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Lecture 3- Aristotle on Physics-Nature and Casuality

Lecture 3- Aristotle on Physics-Nature and Casuality -...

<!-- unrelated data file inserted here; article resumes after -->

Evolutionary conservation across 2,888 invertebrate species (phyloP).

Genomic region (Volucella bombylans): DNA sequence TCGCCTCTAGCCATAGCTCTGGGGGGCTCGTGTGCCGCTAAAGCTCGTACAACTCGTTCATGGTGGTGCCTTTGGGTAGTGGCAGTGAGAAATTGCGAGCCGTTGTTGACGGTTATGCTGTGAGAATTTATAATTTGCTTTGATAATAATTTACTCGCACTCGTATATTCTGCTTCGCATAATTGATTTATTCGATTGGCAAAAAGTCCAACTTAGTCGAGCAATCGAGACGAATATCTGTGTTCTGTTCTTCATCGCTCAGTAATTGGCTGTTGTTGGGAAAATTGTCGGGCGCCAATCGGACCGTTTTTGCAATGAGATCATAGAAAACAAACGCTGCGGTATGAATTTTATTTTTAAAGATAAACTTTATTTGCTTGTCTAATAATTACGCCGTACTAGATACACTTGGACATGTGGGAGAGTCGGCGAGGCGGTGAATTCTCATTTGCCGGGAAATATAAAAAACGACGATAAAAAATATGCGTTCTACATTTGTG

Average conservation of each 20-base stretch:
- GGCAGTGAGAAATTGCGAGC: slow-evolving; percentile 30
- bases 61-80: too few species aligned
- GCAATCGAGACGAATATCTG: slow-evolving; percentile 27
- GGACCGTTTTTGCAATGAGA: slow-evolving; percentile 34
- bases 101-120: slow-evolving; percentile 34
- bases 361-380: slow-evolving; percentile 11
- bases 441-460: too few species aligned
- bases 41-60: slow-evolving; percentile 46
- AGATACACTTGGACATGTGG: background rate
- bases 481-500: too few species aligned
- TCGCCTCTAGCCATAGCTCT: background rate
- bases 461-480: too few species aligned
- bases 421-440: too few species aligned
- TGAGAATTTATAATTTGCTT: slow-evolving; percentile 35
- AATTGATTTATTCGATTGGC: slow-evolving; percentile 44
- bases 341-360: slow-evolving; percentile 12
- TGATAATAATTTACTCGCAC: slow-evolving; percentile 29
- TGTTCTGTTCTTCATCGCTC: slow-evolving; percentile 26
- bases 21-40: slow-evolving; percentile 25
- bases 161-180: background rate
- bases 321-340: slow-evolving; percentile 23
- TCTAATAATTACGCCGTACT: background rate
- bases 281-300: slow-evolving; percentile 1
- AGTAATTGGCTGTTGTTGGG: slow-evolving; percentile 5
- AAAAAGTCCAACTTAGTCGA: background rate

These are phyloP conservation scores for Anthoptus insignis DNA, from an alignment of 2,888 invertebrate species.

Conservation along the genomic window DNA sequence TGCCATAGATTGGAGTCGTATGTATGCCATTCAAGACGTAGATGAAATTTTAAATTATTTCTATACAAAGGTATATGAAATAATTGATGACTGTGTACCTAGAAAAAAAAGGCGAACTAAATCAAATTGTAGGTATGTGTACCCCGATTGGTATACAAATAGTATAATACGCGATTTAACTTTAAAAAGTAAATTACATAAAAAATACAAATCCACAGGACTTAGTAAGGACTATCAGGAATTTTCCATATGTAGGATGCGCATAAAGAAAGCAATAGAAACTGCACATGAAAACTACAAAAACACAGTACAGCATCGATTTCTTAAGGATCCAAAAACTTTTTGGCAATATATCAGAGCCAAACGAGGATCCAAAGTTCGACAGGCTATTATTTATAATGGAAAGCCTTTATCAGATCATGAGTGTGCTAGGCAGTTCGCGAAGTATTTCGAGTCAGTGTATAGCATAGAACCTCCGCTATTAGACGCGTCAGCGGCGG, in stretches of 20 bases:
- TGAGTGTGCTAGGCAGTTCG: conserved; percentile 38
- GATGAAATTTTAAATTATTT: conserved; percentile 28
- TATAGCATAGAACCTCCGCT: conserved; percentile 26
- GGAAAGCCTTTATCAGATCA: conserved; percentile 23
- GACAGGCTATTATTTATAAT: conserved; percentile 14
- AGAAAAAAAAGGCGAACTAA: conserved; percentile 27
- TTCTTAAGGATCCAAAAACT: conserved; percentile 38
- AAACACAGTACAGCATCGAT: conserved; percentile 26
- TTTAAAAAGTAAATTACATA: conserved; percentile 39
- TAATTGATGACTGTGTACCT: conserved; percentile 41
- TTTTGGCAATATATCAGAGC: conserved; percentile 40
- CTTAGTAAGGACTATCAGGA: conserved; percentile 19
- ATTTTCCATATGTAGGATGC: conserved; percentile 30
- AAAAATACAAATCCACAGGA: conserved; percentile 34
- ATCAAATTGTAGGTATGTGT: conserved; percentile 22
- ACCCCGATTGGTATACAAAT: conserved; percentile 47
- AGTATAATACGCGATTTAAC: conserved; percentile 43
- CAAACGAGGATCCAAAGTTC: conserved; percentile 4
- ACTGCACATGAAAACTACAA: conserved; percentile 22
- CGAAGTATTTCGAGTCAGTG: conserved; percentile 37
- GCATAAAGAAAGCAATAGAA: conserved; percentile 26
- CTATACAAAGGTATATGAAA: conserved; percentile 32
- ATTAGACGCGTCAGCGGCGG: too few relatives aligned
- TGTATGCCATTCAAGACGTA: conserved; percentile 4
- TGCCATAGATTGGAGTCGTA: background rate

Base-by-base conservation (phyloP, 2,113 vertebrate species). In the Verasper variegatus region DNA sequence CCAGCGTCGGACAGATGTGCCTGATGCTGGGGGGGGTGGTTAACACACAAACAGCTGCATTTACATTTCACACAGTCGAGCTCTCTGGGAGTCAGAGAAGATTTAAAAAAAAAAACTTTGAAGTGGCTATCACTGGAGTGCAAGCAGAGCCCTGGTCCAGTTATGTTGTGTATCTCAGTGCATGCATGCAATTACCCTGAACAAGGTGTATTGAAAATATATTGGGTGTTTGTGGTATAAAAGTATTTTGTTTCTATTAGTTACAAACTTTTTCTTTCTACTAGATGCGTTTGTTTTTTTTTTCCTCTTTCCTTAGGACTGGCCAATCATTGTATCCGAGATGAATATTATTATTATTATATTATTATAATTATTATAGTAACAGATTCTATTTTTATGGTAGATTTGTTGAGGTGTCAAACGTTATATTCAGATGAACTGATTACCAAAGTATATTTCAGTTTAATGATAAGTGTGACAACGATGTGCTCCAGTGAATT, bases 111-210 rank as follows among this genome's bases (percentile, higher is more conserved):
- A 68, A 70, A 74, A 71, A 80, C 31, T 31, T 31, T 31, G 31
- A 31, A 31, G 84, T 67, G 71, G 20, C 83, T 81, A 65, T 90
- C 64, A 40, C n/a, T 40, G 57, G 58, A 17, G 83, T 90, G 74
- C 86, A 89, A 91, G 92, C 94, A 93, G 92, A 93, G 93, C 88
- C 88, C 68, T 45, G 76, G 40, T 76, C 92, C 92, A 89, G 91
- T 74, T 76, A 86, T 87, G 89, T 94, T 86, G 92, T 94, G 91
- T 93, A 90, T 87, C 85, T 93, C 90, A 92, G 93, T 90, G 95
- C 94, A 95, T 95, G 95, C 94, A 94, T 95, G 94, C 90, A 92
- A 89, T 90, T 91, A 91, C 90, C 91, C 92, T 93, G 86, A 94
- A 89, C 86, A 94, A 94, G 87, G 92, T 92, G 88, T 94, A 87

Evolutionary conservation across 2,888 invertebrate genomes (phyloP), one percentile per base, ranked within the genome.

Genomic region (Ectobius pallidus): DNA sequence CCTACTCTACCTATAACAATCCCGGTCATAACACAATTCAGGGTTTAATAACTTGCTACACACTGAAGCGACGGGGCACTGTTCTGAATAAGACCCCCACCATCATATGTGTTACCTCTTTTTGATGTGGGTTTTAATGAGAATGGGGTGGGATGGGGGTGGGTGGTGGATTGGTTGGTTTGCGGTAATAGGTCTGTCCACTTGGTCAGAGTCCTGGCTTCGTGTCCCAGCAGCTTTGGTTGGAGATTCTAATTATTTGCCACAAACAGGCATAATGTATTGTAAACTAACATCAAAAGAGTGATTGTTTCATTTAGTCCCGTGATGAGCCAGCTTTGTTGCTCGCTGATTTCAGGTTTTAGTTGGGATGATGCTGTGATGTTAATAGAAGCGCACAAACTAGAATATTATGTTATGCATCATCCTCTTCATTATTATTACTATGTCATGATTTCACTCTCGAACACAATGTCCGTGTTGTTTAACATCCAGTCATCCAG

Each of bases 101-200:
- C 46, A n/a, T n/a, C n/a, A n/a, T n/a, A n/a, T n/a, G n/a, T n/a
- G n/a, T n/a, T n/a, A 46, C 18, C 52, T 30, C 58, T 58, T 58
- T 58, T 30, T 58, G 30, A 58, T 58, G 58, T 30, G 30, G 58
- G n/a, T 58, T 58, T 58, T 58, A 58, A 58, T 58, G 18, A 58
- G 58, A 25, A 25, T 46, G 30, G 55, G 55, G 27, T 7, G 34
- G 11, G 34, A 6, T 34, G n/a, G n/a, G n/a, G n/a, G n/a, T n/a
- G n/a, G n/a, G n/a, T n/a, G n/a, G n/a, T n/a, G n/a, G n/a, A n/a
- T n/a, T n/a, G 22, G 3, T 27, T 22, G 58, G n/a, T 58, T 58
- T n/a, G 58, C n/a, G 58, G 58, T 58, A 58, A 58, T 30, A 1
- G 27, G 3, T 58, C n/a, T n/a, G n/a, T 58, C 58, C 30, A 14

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Aristotle’s ‘Nature.’ What ‘nature’ is for us: (1) Whatever the sciences – natural sciences analyze and explain. That is physics, chemistry, biology. Matter and energy for physics, substances and their actions and interaction for chemistry, life and life processes for biology. No homogenous concept or image of nature emerges from the ‘natural sciences.’ Their laws are highly diverse, when quantum mechanics, electrodynamics, the theory of evolution and genetics are included. In addition, nature in the scientific sense is also astronomy and cosmology (‘Big Bang’), earth tectonics and ecology is included. Neither is there a unitary type of explanatory law, nor is observation and experiment everywhere the method applied. In addition: Psychology, sociology and economics use the same kinds of laws and formal models used in the sciences. But human behavior of the kinds analyzed by psychology, sociology and economics are traditionally not included in nature. The divide between knowledge of nature and knowledge of things human: the natural sciences, the social sciences, the human sciences. Nature is anything that can be described through scientific laws. (2) In everyday perspective ‘nature’ is the domain of things that are not shaped by human activity: untouched nature, the nature of national parks, wildlife. Things that have come about without us. Things we intervene in and interfere with, when we cultivate the soil, raze the hills for development, develop antibiotics, or manipulate genes. The ‘nature-culture’ divide. What ’nature’ is for Aristotle: Natural things are, some or all of them, subject to change. (185a13). Changeability is thus a major feature of nature. It delimits the natural domain against the non-natural one. Those things are, centrally, individual items we perceive with our senses and act upon in our comportment, while ourselves being acted upon by them. Substances. Whatever is subject to change and is an individual item in this sense qualifies for naturalness. That includes inanimate, animate things and artifacts of our everyday world. But items that are not subject to change - things like numbers and geometrical objects (compare 194a2) are not natural things. As we are beings who are subject to change we qualify for naturalness. Humans included in nature. Physics is the science of nature. We destroy nature when we interfere with it. This natural world of change is organized around one central category of being: Aristotelian substance=Things that ‘are’ in a primary way: Aristotle’s central concept is that of a reality or substance. Primary, central realities are spatio-temporal items in the world in which we live, which we perceive through our senses, and with which we are in active contact – in both ways. Things like human beings, their limbs and organs, other animals, plants, their parts like leaves or branches, but also artifacts like houses, beds, mountains and valleys, lumps of coal, gold nuggets, single beans, a straw. . . Today, we are more convinced of the primacy of things we do not perceive through our sense: atoms and their particles, energy and electric waves. We ground our
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